Far Over the Fields

by Nefertiti

Rating: G

Pairing: Gandalf/Frodo (established relationship), Gandalf/Shadowfax (NOT sexual, but a love story of sorts)

Summary: Gandalf tells Frodo how he gained Shadowfax's trust.

Author's note: Book canon. The frame story at Rivendell is set in early November of 3018 TA. The events Gandalf relates take place on August 21 to 23 of that year, after the wizard had been rescued from Orthanc by Gwaihir and taken to Rohan. There Theoden had told Gandalf to leave the country immediately.

This story is based on the chronology in Appendix B and on Gandalf's account during the Council of Elrond. It takes place in the same universe as my Thrice Returned series. (It also takes its inspiration to some extent from the wonderful story, "The Quest of Erebor," cut from the Appendices of LotR and only published for the first time in its entirety in the second edition of The Annotated Hobbit; there Gandalf relates to a similar group why he sent Bilbo along with the Dwarves to regain the Lonely Mountain from Smaug.)

"Far over the Fields" barely qualifies as slash, but Kristina has kept after me to do a story about Gandalf and Shadowfax. This is for her. Thanks to Elanor for the beta.

On a late afternoon several days after the Council of Elrond, a convivial group was seated on a west-facing porch at Rivendell, enjoying the warm rays of the sun as it dipped toward the horizon. The smokers staying in the house tended to gather in various combinations to share their pleasure in this habit, and on this occasion Merry, Frodo, Gimli, and Gandalf were present. Such sessions often included tales, usually from the wizard, as the master story-teller filled them in on events that had led to their current situation. Now Frodo, cuddled against his lover's side, suddenly asked, "Gandalf, you said that you managed to tame Shadowfax. If he was so proud and would let no one ride him, how did you do that?"

Gandalf chuckled. "Well, in some ways that is one of the more pleasant series of events that I have experienced lately. To be sure, the process was most frustrating at first, but the outcome was gratifying indeed. I should mention to you, Merry, since you missed my tale of Saruman's betrayal, that my visit to the court of Rohan, begging for help, led to a heated exchange with the King. He bade me, 'Take any horse, but be gone ere tomorrow is old!' I interpreted his statement quite literally, and I think that he came to regret his sweeping offer.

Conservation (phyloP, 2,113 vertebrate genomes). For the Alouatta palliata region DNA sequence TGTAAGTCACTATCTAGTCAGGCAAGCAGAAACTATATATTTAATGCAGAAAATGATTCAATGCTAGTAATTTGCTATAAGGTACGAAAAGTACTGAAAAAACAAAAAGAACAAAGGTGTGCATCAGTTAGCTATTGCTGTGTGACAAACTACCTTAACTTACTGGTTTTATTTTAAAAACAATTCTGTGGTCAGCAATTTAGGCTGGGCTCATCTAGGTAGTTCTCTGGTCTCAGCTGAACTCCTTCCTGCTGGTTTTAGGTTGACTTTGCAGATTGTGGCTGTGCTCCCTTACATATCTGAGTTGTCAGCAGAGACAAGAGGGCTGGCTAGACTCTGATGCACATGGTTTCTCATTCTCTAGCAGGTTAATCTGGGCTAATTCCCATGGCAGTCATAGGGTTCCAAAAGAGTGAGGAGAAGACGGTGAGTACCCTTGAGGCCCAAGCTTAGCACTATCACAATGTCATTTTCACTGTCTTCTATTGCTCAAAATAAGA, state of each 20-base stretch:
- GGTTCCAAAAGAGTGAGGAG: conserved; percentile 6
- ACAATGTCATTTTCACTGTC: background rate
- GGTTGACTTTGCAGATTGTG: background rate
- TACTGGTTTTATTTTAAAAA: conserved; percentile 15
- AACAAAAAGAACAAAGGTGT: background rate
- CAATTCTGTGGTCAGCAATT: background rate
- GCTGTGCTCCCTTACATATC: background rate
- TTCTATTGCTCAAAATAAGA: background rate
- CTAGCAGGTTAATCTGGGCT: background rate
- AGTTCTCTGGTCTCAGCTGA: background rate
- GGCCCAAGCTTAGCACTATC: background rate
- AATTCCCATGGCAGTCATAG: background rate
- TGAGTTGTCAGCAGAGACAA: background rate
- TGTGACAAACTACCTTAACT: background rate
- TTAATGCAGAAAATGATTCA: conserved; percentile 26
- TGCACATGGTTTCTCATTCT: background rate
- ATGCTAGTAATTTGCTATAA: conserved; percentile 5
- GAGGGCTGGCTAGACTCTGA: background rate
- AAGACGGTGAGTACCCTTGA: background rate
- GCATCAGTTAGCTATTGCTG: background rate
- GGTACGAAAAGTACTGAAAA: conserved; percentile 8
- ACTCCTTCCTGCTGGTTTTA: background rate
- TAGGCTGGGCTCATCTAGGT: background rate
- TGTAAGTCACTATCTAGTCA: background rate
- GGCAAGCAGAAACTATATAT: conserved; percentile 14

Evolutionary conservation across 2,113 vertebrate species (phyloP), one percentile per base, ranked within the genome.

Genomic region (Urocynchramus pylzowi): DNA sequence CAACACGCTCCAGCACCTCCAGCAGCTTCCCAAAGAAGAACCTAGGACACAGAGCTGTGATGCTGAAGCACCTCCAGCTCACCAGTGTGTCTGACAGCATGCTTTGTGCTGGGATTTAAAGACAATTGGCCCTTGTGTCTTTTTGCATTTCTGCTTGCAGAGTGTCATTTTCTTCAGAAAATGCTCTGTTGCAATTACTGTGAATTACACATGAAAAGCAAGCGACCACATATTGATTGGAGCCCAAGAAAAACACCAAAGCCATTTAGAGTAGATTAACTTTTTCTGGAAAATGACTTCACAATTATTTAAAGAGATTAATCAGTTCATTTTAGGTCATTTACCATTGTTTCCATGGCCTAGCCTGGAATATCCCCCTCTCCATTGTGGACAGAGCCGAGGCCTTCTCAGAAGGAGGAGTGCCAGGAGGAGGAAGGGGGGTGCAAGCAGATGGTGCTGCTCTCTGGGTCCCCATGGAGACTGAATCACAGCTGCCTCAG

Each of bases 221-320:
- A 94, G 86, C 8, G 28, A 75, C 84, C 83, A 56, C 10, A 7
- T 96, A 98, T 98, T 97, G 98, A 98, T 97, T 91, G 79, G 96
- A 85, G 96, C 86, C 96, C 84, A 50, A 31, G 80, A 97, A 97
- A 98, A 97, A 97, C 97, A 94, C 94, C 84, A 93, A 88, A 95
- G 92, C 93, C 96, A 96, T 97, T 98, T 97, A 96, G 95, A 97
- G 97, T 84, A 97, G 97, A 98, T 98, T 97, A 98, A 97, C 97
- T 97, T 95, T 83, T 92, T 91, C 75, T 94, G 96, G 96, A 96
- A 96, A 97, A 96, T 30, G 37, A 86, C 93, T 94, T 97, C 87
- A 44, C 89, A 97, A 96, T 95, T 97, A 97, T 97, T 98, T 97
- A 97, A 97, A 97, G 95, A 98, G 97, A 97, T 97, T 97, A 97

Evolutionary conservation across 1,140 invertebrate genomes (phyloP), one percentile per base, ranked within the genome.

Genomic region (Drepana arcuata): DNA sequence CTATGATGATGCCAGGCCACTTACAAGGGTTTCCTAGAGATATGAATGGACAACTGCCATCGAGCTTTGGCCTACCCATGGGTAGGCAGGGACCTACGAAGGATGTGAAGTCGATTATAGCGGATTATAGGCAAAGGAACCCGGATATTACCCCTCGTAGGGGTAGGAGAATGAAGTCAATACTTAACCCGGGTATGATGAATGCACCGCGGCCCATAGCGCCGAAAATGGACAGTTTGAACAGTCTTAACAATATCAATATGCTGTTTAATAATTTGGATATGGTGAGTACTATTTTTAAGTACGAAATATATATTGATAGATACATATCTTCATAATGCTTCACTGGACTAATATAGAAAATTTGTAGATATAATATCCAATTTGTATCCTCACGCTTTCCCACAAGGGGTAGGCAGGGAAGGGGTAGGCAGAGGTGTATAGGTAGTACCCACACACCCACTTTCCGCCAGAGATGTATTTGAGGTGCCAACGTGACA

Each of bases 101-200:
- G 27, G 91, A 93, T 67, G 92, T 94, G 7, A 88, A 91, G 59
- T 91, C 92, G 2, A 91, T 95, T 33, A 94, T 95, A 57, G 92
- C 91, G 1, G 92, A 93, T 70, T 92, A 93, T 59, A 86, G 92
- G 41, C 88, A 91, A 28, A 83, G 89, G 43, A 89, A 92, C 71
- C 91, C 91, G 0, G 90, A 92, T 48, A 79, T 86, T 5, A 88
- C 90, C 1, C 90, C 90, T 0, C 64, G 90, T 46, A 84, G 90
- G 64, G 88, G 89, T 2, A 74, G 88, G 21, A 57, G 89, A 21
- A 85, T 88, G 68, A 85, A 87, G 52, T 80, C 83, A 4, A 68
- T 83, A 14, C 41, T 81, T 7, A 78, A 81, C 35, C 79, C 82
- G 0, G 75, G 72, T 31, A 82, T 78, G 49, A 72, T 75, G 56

"I had never been so angry! Well, no, I should say that I had seldom been so angry. Clearly Theoden was not himself, having been driven toward decrepitude and despair by Saruman's minion, that wretched Grima. I suppose that I should have been grateful, being at last free from Saruman's long imprisonment. Indeed, I was grateful-to Gwaihir, but certainly not to Theoden.

"The master of the King's horses, obviously having been ordered to speed me on my way, took me out of the city to show me a selection of fine steeds. We walked through the meadow where they were grazing, near the gate of the city. How to choose? They were all beautiful and powerful, and yet . . . 'Wait a moment!' I thought. 'That one! Down by the pond. Proud and strong, large and graceful, intelligent and swift. Yes, that one.' I turned to the master and pointed at the great silver horse.

"The master blanched when he saw which animal I was indicating. Quickly he shook his head and explained that that horse was the lord of the Mearas, the most splendid one foaled in centuries, the apple of the King's eye, the one horse that I could not borrow. Theoden, however, had said 'Take any horse,' and I ignored the master, beginning to walk toward the one I had chosen. 'Not Shadowfax!' the man called after me. 'Yes, Shadowfax,' my heart told me, but I did not speak the thought aloud.

"As I walked nearer, Shadowfax noticed me and stood alert, eying me while seeming not to. When I invaded the invisible barrier of distance that he had erected around himself, he began to walk away. I tried calling to him, but he did not react. I sped up a little. He sped up a little. I stopped, wondering if this beast was worth the time it would take to win him over. Looking around, I realized that three or four of the other horses were actually following me. I do tend to be good with animals, especially horses, and they usually like me. Clearly any of these would be willing to bear me. For a moment I was tempted simply to accept one of them. After all, you were in terrible danger, my sweet Frodo, and any delay could be catastrophic. On the other hand, Shadowfax could carry me to Hobbiton so swiftly!